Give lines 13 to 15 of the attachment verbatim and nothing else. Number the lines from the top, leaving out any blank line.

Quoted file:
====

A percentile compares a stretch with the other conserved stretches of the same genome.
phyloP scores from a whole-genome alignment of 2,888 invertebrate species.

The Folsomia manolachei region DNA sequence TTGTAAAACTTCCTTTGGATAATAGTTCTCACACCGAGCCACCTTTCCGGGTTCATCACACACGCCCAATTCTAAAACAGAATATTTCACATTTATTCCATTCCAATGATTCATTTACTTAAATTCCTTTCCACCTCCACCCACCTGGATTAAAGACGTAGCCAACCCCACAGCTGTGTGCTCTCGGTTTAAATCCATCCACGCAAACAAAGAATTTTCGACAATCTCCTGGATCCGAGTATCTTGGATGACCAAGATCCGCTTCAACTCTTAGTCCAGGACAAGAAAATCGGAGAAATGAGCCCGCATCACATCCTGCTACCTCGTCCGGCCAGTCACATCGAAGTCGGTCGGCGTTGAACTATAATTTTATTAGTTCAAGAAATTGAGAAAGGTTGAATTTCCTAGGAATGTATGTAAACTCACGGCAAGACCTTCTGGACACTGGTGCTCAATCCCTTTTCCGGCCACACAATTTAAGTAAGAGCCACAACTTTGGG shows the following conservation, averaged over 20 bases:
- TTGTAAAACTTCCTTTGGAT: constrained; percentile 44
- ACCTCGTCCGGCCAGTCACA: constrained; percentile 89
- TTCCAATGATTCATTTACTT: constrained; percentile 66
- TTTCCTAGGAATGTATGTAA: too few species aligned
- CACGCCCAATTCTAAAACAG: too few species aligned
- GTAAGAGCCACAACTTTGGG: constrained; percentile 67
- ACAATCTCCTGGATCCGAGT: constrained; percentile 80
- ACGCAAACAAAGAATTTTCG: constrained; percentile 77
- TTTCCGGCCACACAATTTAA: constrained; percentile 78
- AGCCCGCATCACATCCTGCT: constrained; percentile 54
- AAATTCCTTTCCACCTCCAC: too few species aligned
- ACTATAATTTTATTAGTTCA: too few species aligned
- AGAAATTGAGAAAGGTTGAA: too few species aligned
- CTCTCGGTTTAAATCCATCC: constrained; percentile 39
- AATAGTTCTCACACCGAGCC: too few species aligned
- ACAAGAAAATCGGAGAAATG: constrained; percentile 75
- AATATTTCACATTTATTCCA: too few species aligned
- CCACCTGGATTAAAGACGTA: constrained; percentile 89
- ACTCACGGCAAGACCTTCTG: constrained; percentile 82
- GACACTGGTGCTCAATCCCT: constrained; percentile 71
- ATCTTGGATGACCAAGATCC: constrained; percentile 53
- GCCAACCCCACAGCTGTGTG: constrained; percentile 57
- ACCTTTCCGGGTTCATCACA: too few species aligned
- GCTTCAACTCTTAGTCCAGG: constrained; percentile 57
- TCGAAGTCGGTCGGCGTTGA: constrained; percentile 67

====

- AGCCCGCATCACATCCTGCT: constrained; percentile 54
- AAATTCCTTTCCACCTCCAC: too few species aligned
- ACTATAATTTTATTAGTTCA: too few species aligned